Alvin’s workshops are always wonderfully whacky, and this one was no exception. Obviously influenced by his burgeoning film career, he presented us with a beautifully presented script, in the form of a legal document. This insisted that we describe truthfully our experiences of the recent alien invasion of Hastings, largely to ascertain that we were not suffering from PAITSD. That’s Post Alien invasion Traumatic Stress Disorder to the uninitiated.
We confessed the possibility that we might be showing some symptoms of this, and fell to work outlining our experiences. The first speaker confused Goodluck Jonathan with an alien, and obviously was in need of some therapy. This was noted for referral to the relevant authorities. We moved on to hear more tales of bravery and survival, though there was some confusion as to how (or even if) the aliens had been routed. There were various suggestions that they had been absorbed into the population, ready to strike again when the moment was right. This triggered some furtive examinations of each other, but happily there were no obvious signs of alienism within the group. But you can’t be too careful, can you?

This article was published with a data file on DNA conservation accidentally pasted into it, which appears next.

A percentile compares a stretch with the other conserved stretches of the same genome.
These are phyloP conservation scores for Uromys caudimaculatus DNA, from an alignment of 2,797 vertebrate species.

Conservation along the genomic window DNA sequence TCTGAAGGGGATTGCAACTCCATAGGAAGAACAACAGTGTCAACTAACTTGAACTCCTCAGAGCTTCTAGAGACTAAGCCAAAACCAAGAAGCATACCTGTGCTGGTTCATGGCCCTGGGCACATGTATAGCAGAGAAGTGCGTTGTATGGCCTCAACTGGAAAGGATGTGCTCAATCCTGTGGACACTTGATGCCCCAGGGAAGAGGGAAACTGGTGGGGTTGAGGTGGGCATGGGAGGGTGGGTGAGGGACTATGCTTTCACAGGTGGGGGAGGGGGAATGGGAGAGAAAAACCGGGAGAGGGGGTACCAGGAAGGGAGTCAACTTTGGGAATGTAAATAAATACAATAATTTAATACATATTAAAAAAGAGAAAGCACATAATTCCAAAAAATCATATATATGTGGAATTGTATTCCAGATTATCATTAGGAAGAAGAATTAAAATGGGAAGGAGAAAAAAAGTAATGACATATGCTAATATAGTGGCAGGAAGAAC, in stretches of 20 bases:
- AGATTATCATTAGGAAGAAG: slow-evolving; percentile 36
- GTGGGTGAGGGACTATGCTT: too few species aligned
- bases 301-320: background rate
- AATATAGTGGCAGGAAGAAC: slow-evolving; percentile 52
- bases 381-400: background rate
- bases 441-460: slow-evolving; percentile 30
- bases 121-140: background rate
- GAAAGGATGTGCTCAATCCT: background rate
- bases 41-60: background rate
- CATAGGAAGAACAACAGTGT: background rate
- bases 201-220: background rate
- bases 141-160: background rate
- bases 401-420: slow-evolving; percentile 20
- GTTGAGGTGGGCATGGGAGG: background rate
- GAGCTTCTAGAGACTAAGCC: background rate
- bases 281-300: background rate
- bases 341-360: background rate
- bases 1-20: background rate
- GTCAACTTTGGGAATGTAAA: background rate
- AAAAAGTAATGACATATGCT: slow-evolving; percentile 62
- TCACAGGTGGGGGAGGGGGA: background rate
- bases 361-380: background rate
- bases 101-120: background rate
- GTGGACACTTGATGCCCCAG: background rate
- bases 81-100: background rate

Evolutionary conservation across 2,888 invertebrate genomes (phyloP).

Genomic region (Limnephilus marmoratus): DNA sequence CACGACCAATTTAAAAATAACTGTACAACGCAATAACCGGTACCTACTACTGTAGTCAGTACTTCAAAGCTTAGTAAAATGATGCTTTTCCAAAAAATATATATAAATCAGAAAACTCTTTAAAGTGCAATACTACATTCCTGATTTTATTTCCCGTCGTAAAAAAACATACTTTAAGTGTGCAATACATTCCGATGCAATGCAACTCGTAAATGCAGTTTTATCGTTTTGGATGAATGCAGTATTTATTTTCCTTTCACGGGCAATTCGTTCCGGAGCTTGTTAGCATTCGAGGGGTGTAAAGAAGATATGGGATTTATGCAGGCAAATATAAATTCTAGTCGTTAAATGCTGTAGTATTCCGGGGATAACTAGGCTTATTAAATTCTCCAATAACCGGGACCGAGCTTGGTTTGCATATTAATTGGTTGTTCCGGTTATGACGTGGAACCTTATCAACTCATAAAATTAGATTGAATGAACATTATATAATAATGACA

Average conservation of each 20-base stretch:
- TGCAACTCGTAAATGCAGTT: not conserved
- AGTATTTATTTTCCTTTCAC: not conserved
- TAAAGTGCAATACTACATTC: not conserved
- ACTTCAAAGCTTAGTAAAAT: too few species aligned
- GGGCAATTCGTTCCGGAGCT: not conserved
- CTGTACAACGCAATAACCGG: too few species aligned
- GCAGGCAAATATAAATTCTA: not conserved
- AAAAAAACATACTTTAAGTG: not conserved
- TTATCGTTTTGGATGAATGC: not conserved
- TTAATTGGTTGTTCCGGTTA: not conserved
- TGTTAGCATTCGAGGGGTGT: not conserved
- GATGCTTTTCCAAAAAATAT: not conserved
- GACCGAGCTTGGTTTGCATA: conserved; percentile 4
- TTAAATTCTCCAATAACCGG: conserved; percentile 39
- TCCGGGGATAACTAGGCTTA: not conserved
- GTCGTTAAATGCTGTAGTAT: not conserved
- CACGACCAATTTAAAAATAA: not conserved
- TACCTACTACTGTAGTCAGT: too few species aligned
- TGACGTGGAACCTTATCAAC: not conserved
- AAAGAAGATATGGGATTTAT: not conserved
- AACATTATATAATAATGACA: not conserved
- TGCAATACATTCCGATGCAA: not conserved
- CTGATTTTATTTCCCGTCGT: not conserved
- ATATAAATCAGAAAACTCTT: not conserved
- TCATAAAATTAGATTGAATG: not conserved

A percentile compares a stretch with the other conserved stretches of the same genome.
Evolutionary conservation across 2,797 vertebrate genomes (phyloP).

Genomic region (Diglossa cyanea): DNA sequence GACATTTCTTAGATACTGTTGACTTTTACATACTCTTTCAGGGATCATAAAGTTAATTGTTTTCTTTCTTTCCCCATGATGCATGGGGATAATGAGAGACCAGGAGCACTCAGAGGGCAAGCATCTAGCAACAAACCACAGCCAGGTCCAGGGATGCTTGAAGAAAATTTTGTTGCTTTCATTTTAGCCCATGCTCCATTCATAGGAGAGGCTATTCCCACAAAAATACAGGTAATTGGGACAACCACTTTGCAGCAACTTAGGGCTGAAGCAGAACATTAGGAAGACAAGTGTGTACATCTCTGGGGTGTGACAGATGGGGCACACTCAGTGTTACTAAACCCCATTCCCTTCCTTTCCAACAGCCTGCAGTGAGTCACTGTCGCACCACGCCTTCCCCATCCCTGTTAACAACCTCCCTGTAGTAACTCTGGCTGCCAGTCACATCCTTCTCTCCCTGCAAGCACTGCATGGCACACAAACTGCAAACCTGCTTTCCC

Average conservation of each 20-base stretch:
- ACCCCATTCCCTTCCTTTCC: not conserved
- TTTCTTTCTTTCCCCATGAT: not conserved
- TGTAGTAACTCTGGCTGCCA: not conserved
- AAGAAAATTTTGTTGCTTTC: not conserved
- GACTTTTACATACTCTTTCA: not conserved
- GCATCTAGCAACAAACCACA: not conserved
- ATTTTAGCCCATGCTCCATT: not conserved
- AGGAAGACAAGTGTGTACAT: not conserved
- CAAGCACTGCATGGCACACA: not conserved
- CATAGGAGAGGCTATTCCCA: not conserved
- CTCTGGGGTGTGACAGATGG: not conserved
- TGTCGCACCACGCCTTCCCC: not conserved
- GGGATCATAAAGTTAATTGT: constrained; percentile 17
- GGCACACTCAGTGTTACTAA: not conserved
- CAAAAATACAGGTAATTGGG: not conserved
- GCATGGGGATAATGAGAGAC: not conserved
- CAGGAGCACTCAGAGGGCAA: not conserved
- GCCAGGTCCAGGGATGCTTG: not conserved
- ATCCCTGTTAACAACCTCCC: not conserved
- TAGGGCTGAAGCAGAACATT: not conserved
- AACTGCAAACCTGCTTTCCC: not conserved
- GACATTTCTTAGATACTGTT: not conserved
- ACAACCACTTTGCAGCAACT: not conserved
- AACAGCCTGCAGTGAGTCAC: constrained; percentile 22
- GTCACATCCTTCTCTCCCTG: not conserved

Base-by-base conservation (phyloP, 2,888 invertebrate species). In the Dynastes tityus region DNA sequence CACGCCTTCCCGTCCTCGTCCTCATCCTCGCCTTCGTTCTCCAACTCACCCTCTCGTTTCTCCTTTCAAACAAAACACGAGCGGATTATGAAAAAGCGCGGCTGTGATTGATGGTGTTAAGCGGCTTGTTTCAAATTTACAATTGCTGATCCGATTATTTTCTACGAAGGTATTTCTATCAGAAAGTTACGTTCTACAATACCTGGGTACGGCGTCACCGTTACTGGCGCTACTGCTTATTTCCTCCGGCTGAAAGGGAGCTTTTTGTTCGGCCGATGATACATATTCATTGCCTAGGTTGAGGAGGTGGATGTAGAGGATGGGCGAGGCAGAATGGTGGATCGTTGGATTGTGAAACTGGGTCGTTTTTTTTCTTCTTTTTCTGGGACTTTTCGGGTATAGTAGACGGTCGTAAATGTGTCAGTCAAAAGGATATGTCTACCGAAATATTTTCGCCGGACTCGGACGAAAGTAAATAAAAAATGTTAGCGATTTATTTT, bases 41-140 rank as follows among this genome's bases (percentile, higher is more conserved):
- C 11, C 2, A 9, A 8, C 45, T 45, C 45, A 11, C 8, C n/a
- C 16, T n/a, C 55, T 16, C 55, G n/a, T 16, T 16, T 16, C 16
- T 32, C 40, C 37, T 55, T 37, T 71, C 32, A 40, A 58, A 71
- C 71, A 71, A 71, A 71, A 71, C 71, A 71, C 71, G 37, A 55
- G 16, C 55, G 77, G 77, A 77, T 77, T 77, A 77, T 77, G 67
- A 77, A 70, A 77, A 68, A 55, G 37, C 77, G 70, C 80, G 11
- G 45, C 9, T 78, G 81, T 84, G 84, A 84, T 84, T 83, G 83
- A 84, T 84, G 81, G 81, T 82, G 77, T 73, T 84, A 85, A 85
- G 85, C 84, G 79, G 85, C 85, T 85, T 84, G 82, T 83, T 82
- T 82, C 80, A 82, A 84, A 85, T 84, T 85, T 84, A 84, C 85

(That’s rhetorical.)… (OK, look it up.)
Some of the confrontations had been blood curdling. How do you tackle an alien with two left arms and multiple legs, or with mouths at the end of their arms? Several writers showed off their historical competence by referring back to 1066 and all that, and one cleverly re-invented the past with a great story about William the Conkerer’s love of that particular fruit of the forest. The aliens had a considerable cultural effect on the group as they inspired no less than four poems – quite a feat in a ‘twenty minutes to write workshop’!
We visited planet Zog, we chatted to Amber Rudd about palm oil (no doubting Shorelink’s ecological credentials), we touched on Grecian mythology – though I can’t quite recall how Theseus got into the mix. We had a giant armadillo, and, yes, little green men. And the body collectors! But perhaps we won’t go there again.
Thank you, Alvin. Indeed, thank you everyone. I think Tracey from Essex would have had a ball with all that. We are at Westfield next week, the last reading week of term, and the subject is Broken. See you there. Sally